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The world of systems and technology is filled with terms that the average person may hear every once in a while and yet never fully know what they mean. For some people, phrases like SSL, TLS, and HTTPS have very little bearing on their day-to-day lives. However, if you own a website and are interested in its overall well-being, you should have a solid sense of what each of these mean.

That’s the focus of today’s article. We will be talking about what each of these refers to and how they pertain to you, as well as the security of your website. With a little help from the Vervology Team, you’ll be speaking like a web developer in no time.

What is SSL?

SSL stands for secure sockets layer. Basically, it encrypts data to ensure that it can’t be read or intercepted by an outside source. It’s a way of keeping information on your website safe and secure.

An example of where this is important is if a customer is entering their credit card information onto your site to complete a purchase. They want to know that their data will not be stolen and you want customers to know that they can trust your site.

Furthermore, an SSL certificate is what allows a website to transfer from HTTP to HTTPS, adding another security measure to the existing site. It basically authenticates the website as being real and serving the purpose that it claims to.

What is TLS?

The acronym TLS stands for transport layer security. It serves the same purpose as SSL, except it is an upgraded version. Many people will use the two interchangeably, but TLS is the industry standard as of today, and therefore the most prevalent technology.

TLS solved some of the security problems of SSL, addressing some of its key vulnerabilities.

What’s the Difference Between SSL and TLS?

While the two seem incredibly similar due to their key functionalities, SSL and TLS have a few major differences, the most important being that TLS is newer and more secure. Many browsers will decrease user experience on a website if that website is still under old SSL protocols, ultimately hurting your site’s traffic and turning visitors away.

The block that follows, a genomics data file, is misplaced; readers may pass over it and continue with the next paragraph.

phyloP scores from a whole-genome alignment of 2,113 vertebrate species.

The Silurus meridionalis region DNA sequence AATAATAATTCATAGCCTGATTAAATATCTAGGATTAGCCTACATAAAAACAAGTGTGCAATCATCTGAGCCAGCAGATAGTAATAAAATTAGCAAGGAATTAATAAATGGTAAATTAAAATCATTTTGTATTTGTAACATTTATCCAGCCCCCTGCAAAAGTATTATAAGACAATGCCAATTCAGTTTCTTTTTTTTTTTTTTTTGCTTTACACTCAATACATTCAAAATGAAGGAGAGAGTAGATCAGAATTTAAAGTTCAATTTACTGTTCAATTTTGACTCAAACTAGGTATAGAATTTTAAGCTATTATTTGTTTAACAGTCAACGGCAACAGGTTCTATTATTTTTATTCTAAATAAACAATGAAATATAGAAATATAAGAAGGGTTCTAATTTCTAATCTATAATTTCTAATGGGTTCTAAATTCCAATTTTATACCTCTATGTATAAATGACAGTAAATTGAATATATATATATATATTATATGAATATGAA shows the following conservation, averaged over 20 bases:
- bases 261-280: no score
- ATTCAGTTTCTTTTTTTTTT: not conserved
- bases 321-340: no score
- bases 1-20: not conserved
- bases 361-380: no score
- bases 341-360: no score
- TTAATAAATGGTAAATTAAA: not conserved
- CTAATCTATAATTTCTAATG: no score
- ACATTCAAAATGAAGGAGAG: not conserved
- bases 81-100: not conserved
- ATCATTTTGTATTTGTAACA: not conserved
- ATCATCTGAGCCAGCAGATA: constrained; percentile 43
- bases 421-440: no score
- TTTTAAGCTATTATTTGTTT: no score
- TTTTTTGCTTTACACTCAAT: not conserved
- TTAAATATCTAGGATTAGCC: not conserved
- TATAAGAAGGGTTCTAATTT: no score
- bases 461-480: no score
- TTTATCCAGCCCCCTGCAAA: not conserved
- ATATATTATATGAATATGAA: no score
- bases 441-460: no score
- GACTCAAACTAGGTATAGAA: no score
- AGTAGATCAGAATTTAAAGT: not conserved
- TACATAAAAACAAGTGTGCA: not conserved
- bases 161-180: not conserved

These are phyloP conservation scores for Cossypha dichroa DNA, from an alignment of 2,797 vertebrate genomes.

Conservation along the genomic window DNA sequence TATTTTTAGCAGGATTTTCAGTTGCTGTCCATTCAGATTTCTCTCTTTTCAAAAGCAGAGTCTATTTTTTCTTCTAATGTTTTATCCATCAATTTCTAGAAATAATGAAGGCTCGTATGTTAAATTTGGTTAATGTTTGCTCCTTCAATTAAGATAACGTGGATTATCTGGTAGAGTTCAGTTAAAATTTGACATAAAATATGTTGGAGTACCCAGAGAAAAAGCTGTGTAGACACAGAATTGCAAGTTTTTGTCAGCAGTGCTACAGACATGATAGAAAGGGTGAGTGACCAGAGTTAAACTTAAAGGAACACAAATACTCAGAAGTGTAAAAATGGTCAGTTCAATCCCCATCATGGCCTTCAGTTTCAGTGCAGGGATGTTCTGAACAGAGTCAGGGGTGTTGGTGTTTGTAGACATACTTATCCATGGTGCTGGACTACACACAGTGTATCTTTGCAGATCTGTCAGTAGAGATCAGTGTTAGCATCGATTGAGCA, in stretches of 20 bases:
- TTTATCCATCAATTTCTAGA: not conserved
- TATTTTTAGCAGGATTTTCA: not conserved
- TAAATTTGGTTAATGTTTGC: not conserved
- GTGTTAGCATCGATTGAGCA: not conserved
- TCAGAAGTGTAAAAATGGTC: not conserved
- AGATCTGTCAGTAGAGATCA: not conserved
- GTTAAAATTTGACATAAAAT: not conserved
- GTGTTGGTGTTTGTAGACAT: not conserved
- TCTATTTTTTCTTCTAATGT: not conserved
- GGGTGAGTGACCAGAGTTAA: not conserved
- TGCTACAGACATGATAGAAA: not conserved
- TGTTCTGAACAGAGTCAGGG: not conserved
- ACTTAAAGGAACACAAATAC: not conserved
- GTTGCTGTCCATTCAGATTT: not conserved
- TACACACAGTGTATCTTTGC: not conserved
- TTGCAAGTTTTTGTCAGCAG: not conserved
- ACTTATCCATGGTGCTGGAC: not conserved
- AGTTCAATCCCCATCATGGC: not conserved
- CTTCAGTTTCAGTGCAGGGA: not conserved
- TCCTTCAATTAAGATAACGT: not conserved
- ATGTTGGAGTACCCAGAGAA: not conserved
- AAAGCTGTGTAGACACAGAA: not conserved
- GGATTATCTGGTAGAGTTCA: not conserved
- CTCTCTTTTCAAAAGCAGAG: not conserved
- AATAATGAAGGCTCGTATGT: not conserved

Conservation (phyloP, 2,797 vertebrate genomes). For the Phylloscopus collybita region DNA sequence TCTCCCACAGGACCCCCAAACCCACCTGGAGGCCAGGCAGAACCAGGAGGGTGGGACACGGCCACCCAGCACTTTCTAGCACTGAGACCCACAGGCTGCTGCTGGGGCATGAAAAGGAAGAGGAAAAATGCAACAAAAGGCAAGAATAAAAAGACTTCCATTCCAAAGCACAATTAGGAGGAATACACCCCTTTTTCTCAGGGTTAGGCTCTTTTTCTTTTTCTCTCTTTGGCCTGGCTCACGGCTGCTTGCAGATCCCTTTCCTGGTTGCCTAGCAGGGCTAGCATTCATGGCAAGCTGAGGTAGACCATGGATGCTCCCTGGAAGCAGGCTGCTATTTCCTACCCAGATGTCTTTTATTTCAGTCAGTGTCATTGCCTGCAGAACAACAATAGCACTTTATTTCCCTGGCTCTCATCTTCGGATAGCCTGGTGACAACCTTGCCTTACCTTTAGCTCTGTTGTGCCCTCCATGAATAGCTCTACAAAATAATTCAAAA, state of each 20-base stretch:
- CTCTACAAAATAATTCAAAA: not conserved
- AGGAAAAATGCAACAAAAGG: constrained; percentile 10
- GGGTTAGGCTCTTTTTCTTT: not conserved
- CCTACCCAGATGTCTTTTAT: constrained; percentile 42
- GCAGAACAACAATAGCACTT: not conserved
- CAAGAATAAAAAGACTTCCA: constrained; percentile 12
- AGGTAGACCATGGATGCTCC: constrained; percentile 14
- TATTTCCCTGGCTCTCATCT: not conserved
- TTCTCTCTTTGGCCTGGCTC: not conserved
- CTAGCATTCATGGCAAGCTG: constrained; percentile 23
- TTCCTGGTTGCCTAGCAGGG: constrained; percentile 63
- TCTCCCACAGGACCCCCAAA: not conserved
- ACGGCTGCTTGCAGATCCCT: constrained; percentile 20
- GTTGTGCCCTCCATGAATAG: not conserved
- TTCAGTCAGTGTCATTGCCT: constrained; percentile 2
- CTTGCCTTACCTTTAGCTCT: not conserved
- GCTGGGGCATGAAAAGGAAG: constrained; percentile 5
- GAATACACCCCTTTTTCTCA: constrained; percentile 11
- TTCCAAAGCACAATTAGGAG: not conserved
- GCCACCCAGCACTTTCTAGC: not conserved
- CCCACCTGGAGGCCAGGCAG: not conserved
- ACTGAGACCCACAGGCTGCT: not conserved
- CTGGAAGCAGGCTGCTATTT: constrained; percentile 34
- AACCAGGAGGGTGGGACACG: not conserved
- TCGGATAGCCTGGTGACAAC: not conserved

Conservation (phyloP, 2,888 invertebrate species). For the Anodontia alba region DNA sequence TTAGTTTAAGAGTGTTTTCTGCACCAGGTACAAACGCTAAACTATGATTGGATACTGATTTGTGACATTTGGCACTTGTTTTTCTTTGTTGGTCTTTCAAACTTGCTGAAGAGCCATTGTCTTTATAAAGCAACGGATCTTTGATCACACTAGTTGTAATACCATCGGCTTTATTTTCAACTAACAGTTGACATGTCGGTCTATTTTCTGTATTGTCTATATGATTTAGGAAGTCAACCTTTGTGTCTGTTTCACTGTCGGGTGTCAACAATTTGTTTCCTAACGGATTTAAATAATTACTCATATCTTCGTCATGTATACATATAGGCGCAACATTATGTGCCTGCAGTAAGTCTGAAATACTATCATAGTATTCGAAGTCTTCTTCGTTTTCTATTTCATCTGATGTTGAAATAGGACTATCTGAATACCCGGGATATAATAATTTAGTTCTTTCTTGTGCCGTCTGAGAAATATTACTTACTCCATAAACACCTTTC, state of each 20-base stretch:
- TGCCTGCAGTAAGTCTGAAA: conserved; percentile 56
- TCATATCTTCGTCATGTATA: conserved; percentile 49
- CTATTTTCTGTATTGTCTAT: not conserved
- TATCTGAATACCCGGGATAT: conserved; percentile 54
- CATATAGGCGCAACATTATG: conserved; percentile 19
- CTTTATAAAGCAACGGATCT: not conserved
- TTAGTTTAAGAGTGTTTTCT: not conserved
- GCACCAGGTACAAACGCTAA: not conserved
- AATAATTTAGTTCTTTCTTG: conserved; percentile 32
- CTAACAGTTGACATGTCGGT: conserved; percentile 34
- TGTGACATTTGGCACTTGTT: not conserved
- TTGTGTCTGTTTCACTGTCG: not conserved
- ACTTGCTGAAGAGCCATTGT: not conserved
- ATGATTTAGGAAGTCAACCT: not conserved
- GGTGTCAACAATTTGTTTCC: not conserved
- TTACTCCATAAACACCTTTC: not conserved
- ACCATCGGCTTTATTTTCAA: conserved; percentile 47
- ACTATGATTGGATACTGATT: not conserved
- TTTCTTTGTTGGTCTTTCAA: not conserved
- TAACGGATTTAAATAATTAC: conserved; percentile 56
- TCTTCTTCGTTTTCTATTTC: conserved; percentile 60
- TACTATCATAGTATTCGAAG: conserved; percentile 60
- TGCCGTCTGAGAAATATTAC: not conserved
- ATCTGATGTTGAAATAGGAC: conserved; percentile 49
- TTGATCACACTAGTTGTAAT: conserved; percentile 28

Why are SSL and TLS Important?

Any time sensitive information is being shared on a website, SSL/TLS are absolutely necessary to ensure this data is protected and cannot be intercepted. SSL/TLS prove your server’s identity and authenticate your user’s experience. It shows that you are who you say you are and can be trusted.

SSL/TLS are also industry standards. For example, there are some guidelines you must meet in order to accept credit card information for completing purchases on your website. Having a valid SSL/TLS certificate is an important part of meeting these guidelines.

What is HTTPS?

When typing in a URL, it will usually start with either HTTP or HTTPS. The s in HTTPS means “secure,” that your website is safe to use. Having this s sends an immediate signal to users that your website is authentic and guarded. It sends an immediate message about the professional nature of your site.

On the flip side, if the s is missing, users may receive a message from their browser stating that the site isn’t secure. This is an overall bad look for your website.

Why SSL/TLS Matters For HTTPS

In order to have the s in HTTPS for your web domain, you need to have an SSL/TLS certificate. A site cannot be authenticated, and thereby labelled as “secure,” without the SSL/TLS certificate. It provides a safety net for your users to ensure that nobody can intercept any of the personal information and messages they may be submitting through your site.

An SSL/TLS certificate can be obtained from a Certificate Authority. If you’re interested in getting one, talk to whoever may be hosting your site, and they should be able to configure it for you. This process should be approached by someone experienced with configuring websites, so it’s always best to ask for help if you’re unsure about how to proceed.


Google has said in the past that they want to prioritize safety for individuals online. This automatically boosts websites that use HTTPS over HTTP, since the s is an automatic signal about the safety of that site.

For this reason, sites who have an SSL/TLS certificate will almost consistently be ranked higher than those without, all things being equal. That means that you may be losing customers to competitors who have secure websites, as they will be showing up in Google higher up in page rankings, as well as more often.

Putting It All Together

SSL, TLS, and HTTPS are all intricately designed in order to ensure the performance and security of your websites, as well as that of its visitors. They’re important factors to be vigilant of, especially since lacking any of them could send some pretty clear, negative signals to your customers and site visitors.

If you ever have any questions about the security of your website and what it could be doing better, reach out to Vervology. We are experts at solving unique problems for small businesses’ technical needs, and we would be happy to help you out. Get in touch to schedule a free consultation.